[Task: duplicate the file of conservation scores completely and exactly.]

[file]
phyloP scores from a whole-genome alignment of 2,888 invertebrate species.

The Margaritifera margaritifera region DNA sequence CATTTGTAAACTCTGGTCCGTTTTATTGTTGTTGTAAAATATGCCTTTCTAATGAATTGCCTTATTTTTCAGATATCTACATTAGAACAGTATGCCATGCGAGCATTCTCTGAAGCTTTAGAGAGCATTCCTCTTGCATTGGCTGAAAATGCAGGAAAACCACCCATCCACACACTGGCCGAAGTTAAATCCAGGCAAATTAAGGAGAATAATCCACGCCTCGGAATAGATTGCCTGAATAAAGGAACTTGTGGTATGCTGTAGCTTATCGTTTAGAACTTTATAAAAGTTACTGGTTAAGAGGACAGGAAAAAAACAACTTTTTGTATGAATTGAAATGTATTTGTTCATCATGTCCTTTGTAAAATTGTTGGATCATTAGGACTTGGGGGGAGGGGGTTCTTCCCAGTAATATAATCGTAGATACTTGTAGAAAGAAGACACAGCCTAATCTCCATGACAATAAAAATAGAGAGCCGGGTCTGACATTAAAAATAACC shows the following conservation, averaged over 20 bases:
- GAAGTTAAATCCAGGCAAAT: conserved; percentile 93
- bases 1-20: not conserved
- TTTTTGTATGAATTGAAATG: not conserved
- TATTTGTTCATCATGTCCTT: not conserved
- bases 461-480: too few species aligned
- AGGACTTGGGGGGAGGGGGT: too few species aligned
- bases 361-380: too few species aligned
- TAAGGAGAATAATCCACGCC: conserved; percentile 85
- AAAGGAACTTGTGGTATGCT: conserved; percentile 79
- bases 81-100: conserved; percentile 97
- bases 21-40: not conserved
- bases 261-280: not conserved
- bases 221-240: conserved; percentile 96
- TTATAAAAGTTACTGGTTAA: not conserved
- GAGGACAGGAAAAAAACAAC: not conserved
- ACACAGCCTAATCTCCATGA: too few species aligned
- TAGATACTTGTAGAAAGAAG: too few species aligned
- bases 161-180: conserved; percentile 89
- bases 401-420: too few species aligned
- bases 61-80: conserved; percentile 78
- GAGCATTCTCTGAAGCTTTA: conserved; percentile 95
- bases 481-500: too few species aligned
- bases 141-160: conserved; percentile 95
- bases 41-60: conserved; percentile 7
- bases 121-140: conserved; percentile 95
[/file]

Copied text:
phyloP scores from a whole-genome alignment of 2,888 invertebrate species.

The Margaritifera margaritifera region DNA sequence CATTTGTAAACTCTGGTCCGTTTTATTGTTGTTGTAAAATATGCCTTTCTAATGAATTGCCTTATTTTTCAGATATCTACATTAGAACAGTATGCCATGCGAGCATTCTCTGAAGCTTTAGAGAGCATTCCTCTTGCATTGGCTGAAAATGCAGGAAAACCACCCATCCACACACTGGCCGAAGTTAAATCCAGGCAAATTAAGGAGAATAATCCACGCCTCGGAATAGATTGCCTGAATAAAGGAACTTGTGGTATGCTGTAGCTTATCGTTTAGAACTTTATAAAAGTTACTGGTTAAGAGGACAGGAAAAAAACAACTTTTTGTATGAATTGAAATGTATTTGTTCATCATGTCCTTTGTAAAATTGTTGGATCATTAGGACTTGGGGGGAGGGGGTTCTTCCCAGTAATATAATCGTAGATACTTGTAGAAAGAAGACACAGCCTAATCTCCATGACAATAAAAATAGAGAGCCGGGTCTGACATTAAAAATAACC shows the following conservation, averaged over 20 bases:
- GAAGTTAAATCCAGGCAAAT: conserved; percentile 93
- bases 1-20: not conserved
- TTTTTGTATGAATTGAAATG: not conserved
- TATTTGTTCATCATGTCCTT: not conserved
- bases 461-480: too few species aligned
- AGGACTTGGGGGGAGGGGGT: too few species aligned
- bases 361-380: too few species aligned
- TAAGGAGAATAATCCACGCC: conserved; percentile 85
- AAAGGAACTTGTGGTATGCT: conserved; percentile 79
- bases 81-100: conserved; percentile 97
- bases 21-40: not conserved
- bases 261-280: not conserved
- bases 221-240: conserved; percentile 96
- TTATAAAAGTTACTGGTTAA: not conserved
- GAGGACAGGAAAAAAACAAC: not conserved
- ACACAGCCTAATCTCCATGA: too few species aligned
- TAGATACTTGTAGAAAGAAG: too few species aligned
- bases 161-180: conserved; percentile 89
- bases 401-420: too few species aligned
- bases 61-80: conserved; percentile 78
- GAGCATTCTCTGAAGCTTTA: conserved; percentile 95
- bases 481-500: too few species aligned
- bases 141-160: conserved; percentile 95
- bases 41-60: conserved; percentile 7
- bases 121-140: conserved; percentile 95